AARP Eye Center
My mother had been thinking about her own end of life for as long as I can remember. She’d nursed two parents through long, agonizing final chapters, one with cancer and the other with Parkinson’s. Being such a dutiful caregiver forged a determination in her not to end up like her parents. She was almost militant about “not being a burden” to her three girls at the end.
Seventeen years ago, just a month before my own husband was critically injured by a roadside bomb in Iraq, my parents moved back to the East Coast. My father’s Alzheimer’s was progressing, and they wanted to be closer to their three daughters, one of whom was living near Boston. They chose an apartment in the independent part of a senior living facility in Concord, Massachusetts, that could handle the progression of my father’s disease. It was 20 minutes from the youngest daughter.
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Over the ensuing years, they were thoughtful about all the necessary decisions and documents, about expressing their wishes and more. By the end of her life, my mother had intentionally pared down many of her physical possessions, leaving very little for us to sort through or divide. She had been mothering us even then.
We discovered a list of hymns and favorite songs, treasured poems and writings that could be used for a service, although she claimed most of her friends were gone. “Just scatter my ashes with your Dad,” she said. True to form, she’d done the research on the cheapest crematorium when he had died in 2015, and the information was all there in her files, waiting for us after her death.
The impact of COVID isolation
There had been signs throughout the past year of her beginning to slip. She was 89 and had begun to comment on her flickering memory and how the COVID lockdown and lack of contact with people had slowed her down considerably. She complained of incontinence and other physical indignities. She was fearful of falling and ending up in a hospital where she would lose her autonomy to make decisions.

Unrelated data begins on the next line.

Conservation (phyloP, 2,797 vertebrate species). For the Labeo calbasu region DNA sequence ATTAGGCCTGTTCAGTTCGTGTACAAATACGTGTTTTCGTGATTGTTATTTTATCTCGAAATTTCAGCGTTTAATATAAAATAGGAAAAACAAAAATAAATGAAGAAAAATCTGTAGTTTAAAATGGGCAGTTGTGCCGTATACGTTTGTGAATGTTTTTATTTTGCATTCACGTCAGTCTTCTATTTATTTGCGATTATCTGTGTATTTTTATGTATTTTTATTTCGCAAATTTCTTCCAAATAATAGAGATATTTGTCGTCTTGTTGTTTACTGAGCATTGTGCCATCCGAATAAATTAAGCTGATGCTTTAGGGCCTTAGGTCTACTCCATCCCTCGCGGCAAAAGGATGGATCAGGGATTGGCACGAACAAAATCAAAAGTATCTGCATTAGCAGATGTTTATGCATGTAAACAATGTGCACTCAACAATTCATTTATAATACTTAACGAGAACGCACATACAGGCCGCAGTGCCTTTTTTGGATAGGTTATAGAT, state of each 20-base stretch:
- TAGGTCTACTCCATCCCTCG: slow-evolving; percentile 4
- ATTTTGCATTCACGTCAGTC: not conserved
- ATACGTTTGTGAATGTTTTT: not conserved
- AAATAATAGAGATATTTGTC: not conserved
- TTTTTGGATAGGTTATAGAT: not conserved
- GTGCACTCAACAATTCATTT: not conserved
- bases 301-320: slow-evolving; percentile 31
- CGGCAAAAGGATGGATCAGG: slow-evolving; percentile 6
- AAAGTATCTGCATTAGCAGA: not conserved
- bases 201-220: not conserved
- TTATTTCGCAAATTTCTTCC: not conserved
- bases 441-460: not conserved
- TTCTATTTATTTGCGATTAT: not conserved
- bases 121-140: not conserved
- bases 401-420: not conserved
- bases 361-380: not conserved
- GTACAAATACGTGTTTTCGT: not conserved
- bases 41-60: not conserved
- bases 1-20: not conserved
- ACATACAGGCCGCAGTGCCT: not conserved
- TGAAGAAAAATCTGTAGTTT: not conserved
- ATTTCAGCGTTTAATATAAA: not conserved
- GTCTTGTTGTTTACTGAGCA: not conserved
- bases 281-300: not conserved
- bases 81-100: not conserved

By this past December she was spending much of the day in her chair, tiny paper reminders scattered around the apartment in her small, cramped handwriting. “Get up; Lee is coming today!” was one I found by the door of her bedroom. This was always who my mother was, an inveterate list maker, but the notes seemed less casual reminders and more about the fear of forgetting entirely.
Did we miss red flags we should have seen? She was so competent during my visits at hiding things. We had wonderful conversations that covered books, memories and philosophy or history. Was she taking her medication? Was she eating? She had stopped using the stove and then the microwave. We would learn later that she had largely stopped eating, a willful act. But was it also because she was no longer able to organize herself around the daily task of feeding herself? She’d suffered from tinnitus for years and could no longer enjoy the music she loved. Now her beloved books sat largely untouched; reading had become difficult. Still, this was so different from the slow dance of losing a parent to Alzheimer’s. This felt rapid and confusing, as if we were barely staying one step ahead of her descent.